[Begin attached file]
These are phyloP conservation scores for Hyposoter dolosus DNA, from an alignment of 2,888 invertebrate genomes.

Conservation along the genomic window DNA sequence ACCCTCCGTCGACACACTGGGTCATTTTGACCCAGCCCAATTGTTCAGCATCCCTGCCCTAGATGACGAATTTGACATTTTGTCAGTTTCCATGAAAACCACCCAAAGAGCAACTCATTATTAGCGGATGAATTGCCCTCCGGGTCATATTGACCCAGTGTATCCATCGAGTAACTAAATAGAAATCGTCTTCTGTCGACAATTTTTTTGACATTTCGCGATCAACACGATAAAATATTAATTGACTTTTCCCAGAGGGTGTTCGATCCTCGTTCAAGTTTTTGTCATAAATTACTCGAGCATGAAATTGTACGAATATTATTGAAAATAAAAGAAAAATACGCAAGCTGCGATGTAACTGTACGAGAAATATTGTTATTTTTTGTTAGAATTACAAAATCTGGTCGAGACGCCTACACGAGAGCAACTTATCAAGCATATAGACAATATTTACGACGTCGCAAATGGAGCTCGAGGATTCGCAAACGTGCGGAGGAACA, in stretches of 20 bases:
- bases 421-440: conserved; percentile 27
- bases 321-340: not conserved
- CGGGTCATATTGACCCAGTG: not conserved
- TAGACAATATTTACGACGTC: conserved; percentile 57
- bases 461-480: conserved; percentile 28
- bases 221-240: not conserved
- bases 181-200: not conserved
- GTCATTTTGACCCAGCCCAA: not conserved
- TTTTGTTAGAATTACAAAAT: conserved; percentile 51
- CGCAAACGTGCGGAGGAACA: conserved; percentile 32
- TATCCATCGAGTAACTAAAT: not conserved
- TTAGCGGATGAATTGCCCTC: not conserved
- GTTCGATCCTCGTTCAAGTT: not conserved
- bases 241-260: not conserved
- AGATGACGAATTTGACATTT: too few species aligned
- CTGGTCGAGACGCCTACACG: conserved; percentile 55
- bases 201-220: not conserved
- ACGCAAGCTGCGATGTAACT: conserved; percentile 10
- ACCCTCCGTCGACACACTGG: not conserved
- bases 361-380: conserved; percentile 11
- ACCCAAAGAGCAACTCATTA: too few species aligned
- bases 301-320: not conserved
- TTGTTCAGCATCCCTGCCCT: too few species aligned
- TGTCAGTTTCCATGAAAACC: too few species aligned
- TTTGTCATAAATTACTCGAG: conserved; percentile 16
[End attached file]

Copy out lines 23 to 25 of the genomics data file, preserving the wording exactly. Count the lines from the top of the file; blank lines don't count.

- ACCCAAAGAGCAACTCATTA: too few species aligned
- bases 301-320: not conserved
- TTGTTCAGCATCCCTGCCCT: too few species aligned